In 1923, the county of Waupaca, Wisconsin had a population of somewhere between 330 and 334. The population of Matteson Township within Waupaca County wasn’t even listed in 1923. On July 23 of that year Helen Ruth Lunz increased the population by one in Matteson Township. She was born to Ruth Myrtle and Freeman Charles Lunz, the second of six daughters. Helen grew up in Clintonville, Wisconsin six miles from where she was born and 77 miles west of Green Bay. Her parents were dairy farmers. Helen did mostly indoor work on the farm, cooking, cleaning, canning food, washing clothes and helping care for her younger sisters. Her outdoor responsibilities included planting, weeding and harvesting the garden. Her sisters did the work with the cows along with their father.
Helen began her education in Clintonville Public Schools where she attended for four years until she was 10 years old. Then she attended the local Seventh-day Adventist church-school; today known as elementary school. It was there, Helen said, that a very dedicated teacher “instilled in her a desire to do her part in finishing God’s work.” Later while attending Bethel Academy she was impressed by God that she should be a church-school teacher. She remembered while waiting with the younger children to play her violin in a Christmas program she had the thought, “I love these children. I believe God has called me to be a teacher. I will be a teacher, a church-school teacher.”
After graduating from Bethel she went to college in the not so bubbling metropolis of Berrien Springs, Michigan at Emmanuel Missionary College (EMC), now Andrews University, “to prepare to become a teacher.” While at EMC she met the young man “who was to fulfill the rest of her childhood dream” to be the “wife of a minister.” She graduated in 1943 with a two-year elementary teacher course. She taught grades 1 – 8 at Clear Lake, Wisconsin for one year.
On June 14, 1944 Helen married L. Wayne Hyde aka Wayne Hyde. Then she taught school for one year in Benton Harbor, Michigan while Wayne finished his Ministerial Course at EMC. The following fall they both taught school in Muskegon, Michigan. The next 18 years Helen spent raising their four children and assisting Wayne in his pastoral duties in towns in upper-lower Michigan. Then their lives took a drastic change.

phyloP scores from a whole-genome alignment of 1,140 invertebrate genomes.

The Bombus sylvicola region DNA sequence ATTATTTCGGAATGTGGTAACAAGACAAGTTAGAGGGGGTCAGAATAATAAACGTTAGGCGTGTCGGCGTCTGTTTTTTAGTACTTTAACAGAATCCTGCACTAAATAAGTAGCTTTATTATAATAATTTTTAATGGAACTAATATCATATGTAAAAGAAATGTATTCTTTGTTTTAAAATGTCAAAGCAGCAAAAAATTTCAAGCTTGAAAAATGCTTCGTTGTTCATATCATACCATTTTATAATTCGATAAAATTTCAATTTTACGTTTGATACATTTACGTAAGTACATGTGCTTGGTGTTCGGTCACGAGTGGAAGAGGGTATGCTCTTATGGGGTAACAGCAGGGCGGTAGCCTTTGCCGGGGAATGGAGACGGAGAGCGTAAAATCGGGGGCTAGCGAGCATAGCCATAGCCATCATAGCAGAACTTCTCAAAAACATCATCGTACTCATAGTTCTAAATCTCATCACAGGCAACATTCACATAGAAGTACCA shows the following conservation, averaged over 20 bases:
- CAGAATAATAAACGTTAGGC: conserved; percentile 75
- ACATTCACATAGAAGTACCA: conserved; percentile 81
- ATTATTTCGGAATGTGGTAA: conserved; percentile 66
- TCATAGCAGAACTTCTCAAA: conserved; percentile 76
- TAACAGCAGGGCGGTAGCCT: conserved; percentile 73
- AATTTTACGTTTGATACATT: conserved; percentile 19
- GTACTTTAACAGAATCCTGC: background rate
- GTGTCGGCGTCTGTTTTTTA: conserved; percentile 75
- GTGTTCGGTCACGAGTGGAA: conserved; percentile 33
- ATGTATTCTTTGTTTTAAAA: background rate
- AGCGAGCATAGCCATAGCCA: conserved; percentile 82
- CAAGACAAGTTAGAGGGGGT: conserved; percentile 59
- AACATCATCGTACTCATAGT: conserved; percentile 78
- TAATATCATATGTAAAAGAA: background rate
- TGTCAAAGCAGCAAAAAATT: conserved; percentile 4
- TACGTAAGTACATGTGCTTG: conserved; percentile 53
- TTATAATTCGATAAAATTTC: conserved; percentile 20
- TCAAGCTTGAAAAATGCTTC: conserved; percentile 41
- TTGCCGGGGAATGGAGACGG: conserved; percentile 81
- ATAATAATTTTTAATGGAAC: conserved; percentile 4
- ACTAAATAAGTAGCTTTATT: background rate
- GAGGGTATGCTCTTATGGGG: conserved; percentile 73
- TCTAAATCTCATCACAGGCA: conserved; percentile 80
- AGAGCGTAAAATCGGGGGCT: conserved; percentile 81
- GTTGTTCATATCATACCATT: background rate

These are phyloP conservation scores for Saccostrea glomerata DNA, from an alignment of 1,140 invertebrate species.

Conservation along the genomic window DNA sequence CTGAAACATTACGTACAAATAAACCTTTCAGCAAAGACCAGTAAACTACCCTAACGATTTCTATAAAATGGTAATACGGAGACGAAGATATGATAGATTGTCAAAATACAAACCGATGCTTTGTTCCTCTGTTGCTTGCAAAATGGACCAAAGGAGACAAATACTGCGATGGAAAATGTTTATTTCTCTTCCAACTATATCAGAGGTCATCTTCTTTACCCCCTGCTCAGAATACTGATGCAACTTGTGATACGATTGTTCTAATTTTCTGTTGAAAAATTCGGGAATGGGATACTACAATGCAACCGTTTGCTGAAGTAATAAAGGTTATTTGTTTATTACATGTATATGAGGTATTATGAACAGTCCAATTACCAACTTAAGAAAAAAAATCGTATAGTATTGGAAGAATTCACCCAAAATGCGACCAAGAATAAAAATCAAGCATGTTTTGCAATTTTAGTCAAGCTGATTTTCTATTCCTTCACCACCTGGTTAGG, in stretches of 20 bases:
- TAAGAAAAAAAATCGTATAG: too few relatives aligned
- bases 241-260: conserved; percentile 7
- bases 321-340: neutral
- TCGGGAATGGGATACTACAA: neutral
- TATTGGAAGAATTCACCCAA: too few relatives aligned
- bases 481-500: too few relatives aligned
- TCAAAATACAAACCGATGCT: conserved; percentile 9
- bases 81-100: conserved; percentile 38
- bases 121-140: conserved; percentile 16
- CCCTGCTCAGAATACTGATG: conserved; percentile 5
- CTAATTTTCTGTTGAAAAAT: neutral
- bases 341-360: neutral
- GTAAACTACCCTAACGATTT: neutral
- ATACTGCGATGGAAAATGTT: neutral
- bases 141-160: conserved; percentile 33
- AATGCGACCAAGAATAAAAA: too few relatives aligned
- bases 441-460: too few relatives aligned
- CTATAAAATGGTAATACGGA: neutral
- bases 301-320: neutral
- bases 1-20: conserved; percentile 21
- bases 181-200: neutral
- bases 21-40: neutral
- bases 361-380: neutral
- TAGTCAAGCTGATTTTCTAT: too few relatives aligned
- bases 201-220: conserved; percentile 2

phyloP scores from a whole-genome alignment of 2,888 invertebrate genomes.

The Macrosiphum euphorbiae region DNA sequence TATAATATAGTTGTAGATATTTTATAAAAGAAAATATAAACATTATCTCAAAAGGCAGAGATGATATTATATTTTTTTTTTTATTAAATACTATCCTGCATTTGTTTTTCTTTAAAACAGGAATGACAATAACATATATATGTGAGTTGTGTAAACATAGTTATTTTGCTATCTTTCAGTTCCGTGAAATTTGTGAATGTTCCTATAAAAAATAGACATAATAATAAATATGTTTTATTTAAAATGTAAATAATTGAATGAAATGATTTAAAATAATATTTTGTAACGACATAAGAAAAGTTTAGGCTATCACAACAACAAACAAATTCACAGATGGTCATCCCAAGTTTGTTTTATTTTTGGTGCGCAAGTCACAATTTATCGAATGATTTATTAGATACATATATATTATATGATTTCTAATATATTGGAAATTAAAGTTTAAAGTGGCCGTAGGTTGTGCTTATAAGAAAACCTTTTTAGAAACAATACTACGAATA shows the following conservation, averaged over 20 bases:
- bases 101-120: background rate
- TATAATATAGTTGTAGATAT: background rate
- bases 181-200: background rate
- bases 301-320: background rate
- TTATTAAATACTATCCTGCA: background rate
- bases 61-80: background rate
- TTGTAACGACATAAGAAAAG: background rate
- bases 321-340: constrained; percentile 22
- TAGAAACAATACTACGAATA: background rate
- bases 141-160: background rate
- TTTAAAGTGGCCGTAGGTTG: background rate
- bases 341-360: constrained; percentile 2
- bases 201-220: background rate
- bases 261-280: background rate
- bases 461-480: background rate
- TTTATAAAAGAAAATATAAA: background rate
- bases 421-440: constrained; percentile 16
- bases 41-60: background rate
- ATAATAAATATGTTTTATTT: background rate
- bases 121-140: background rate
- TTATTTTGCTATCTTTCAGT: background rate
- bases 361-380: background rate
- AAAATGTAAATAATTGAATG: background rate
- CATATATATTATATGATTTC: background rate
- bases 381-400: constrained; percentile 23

“Mrs. Wayne Hyde please come to the President’s office,” came the voice over the loud speaker at the Michigan Camp Meeting in summer 1964. Two days before Wayne and Helen had left their home in Onaway, Michigan heading for Adventist Camp Meeting in Grand Ledge, Michigan along with their four children. Wayne had not been feeling well for several weeks, so they stopped to see his doctor along the way, and he was immediately put in the hospital in Petoskey. The President of the Michigan conference, Elder Wilson, had learned that Wayne’s legs were paralyzed from the knees down due to necrotizing arteritis caused by medications for rheumatoid arthritis. His situation was very grave so it was arranged that Helen and two ministers would fly to Petoskey to pray for and anoint Wayne. When Helen arrived at the hospital the doctor called her into his office and told her that Wayne had less than a month to live. Helen would not believe it. After the anointing, Helen returned to Camp Meeting to be with her children and Wayne remained in the hospital.
When Camp Meeting ended she drove back to Petoskey and to the hospital. She met with the doctor and asked if it “would do any good for Wayne to go to the University Hospital in Ann Arbor. He replied, “I graduated from Ann Arbor a year ago, and they can’t do anything more than I can do. Your husband is going to die.” She told him, “Jesus healed people in Bible times, and He can do it now. I don’t know what is going to happen, but it is going to be one of two things. Either God will heal my husband, or He will give me the strength to raise my four children by myself.” After some contemplation he said, “I think he should go to Ann Arbor. I’ll give you directions.” That day Helen took Wayne and the two youngest children, Jeanette and Elwyn, back to Onaway. The next morning she drove to Ann Arbor with Wayne lying in the back seat and the two children in the front seat. Wayne remained in the University hospital for five weeks while Helen and the children stayed with Helen’s sister, Ardyce, in her one room apartment. Ardyce was teaching at the Ann Arbor Adventist School where Jeanette and Elwyn attended during Wayne’s hospitalization.